Underground Electric Railways (UER) purchased turbines from British Westinghouse Electric Co (BWEC). The turbines were faulty in that they were deficient in power. UER used the defective turbines for a time and then purchased new turbines which were more efficient than the defective ones would have been even if they had not been faulty. UER brought an action for breach of contract.
The issues under this case were UER claimed the cost of the replacement turbines. They asserted the purchase was reasonable and prudent and, therefore, the cost of purchasing them should be recoverable as a direct consequence of the breach. Additional profits made from purchasing the new turbines was not a matter for consideration when assessing damages. BWEC contended that even if the turbines had not been defective, the more efficient turbines would have been purchased in any event and, therefore, UER had not suffered a material loss because of the defect. Damages awarded are to place the innocent party in the position he would have been had there been no breach. Even if the new turbines were purchased because of the breach, account should be taken of the increased profits made with the installation of the more energy efficient turbines. It was held, UER could not claim for the cost of the new turbines. Damages for breach of contract were to place the injured party so far as possible in the position they would have been had the contract been performed. Any additional profits made because of acts done in mitigation should be considered when quantifying damages. The savings made by using the new turbines exceeded the cost of the old turbines and as damages were a question of fact, the cost of the new turbines were not recoverable.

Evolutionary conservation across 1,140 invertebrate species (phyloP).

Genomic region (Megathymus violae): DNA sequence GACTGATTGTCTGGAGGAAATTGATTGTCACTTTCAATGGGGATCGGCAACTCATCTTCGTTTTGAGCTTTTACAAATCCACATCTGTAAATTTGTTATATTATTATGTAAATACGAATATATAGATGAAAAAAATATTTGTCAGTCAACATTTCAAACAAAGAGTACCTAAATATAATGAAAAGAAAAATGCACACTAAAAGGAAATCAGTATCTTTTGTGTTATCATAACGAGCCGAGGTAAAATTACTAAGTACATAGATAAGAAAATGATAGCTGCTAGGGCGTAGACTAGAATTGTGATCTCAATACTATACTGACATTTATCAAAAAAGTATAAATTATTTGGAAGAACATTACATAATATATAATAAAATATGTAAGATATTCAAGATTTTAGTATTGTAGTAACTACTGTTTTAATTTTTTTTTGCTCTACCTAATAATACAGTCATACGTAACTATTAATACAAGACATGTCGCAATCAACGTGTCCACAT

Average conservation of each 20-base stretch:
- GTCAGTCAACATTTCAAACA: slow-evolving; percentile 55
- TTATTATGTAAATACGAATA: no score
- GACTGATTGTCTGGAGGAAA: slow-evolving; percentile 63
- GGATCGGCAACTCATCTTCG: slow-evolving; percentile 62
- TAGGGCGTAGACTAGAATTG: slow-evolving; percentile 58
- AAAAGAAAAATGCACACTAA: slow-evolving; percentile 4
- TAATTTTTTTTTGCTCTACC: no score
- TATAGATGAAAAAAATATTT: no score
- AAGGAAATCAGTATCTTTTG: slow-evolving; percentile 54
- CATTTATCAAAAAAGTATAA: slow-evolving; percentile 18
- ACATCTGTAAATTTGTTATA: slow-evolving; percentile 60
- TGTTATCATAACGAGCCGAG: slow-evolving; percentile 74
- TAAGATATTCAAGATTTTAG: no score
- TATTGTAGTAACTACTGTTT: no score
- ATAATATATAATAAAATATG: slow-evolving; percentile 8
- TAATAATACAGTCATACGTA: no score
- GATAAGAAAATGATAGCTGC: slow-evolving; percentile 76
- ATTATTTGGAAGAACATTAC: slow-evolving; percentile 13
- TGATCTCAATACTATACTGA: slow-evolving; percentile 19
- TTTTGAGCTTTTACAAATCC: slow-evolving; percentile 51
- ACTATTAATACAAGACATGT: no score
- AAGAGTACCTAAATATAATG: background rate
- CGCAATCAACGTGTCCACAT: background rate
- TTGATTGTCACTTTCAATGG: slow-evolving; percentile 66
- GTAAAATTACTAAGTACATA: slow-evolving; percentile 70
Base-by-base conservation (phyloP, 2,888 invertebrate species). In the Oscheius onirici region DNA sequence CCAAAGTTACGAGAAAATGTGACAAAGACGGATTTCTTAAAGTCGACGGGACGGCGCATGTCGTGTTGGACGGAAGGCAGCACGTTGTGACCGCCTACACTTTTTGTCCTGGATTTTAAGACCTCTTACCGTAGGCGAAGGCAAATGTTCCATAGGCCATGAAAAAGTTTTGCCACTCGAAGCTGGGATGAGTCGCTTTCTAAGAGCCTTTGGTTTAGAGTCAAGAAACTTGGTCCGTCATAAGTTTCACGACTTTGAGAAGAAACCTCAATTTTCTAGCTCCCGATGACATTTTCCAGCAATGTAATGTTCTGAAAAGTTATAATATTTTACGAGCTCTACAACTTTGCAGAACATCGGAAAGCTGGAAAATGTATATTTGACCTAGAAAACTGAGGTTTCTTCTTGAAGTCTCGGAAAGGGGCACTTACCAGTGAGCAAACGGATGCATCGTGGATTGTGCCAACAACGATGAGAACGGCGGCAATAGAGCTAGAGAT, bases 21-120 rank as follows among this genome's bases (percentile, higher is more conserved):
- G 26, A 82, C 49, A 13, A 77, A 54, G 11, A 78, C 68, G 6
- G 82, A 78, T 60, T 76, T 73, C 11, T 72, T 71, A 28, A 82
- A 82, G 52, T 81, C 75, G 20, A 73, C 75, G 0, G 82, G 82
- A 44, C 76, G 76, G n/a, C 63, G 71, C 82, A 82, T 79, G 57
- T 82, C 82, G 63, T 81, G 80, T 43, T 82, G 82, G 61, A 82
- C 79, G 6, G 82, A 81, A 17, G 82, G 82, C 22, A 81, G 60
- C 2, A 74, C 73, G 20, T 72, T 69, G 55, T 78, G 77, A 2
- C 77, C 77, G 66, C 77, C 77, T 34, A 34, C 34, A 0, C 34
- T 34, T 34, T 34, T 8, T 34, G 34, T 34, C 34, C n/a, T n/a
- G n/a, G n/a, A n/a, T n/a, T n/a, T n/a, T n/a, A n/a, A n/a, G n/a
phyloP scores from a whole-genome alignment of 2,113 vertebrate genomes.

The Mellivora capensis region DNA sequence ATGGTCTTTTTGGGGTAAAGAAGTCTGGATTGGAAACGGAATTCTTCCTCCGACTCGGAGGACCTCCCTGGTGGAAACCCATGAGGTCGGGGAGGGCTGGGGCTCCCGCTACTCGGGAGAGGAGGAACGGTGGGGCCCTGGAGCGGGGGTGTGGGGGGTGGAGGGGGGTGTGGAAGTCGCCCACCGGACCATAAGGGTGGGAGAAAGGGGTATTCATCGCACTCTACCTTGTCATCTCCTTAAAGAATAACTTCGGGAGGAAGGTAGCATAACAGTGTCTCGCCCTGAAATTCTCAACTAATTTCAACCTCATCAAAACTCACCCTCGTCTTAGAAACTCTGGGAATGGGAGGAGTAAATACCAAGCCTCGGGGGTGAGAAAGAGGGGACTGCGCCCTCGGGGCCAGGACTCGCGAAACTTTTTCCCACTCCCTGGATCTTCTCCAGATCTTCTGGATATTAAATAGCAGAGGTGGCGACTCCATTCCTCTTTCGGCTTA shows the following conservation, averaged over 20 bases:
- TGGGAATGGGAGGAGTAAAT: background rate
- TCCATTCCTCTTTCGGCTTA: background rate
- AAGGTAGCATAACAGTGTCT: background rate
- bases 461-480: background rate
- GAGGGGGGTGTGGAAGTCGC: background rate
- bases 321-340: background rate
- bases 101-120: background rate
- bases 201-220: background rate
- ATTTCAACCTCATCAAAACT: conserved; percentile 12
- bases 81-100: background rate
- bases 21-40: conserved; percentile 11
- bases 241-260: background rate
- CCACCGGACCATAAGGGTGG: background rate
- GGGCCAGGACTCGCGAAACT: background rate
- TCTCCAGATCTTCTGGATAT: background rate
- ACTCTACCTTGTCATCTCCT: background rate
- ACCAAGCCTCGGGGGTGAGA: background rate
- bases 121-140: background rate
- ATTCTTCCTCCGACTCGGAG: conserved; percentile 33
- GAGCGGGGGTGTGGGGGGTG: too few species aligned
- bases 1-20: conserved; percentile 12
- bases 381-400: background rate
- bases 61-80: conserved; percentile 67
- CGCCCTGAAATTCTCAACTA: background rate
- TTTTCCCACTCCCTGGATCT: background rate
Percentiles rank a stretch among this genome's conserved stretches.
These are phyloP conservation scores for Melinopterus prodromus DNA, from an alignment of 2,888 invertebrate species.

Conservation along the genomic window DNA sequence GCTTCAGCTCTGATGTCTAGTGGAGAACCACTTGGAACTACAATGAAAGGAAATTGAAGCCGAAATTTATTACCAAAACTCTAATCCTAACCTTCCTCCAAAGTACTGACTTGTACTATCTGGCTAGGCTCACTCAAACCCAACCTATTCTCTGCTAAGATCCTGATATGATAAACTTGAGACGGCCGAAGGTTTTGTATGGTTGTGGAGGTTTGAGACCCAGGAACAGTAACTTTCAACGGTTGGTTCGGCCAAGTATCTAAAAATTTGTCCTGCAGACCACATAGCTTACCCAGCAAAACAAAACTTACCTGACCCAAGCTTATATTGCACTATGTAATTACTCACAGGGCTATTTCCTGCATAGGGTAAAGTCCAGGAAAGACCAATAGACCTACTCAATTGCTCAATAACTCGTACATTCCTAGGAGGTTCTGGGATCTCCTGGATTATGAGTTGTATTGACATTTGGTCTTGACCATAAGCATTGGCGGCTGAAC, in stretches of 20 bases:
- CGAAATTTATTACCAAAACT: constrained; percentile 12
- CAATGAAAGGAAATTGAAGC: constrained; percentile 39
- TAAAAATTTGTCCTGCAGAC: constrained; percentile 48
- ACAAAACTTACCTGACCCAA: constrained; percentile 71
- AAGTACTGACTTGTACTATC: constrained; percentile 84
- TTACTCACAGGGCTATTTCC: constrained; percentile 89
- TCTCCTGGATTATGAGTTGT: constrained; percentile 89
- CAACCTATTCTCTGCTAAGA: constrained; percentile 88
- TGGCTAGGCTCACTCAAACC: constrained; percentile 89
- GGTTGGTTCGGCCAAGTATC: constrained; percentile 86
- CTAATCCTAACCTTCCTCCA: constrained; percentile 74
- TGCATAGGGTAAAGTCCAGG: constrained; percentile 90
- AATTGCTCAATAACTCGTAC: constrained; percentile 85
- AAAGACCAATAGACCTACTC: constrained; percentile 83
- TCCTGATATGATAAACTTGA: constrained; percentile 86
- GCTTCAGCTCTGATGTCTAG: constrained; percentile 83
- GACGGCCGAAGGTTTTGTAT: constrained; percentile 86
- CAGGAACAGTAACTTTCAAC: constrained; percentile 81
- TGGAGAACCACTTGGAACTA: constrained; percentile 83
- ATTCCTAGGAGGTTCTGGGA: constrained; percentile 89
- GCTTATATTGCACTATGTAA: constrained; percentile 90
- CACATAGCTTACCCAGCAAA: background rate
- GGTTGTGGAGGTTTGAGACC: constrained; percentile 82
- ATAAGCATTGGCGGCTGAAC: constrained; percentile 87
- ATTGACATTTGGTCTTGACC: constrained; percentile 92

An extraordinary equitable remedy that compels a party to execute a contract according to the precise terms agreed upon or to execute it substantially so that, under the circumstances, justice will be done between the parties.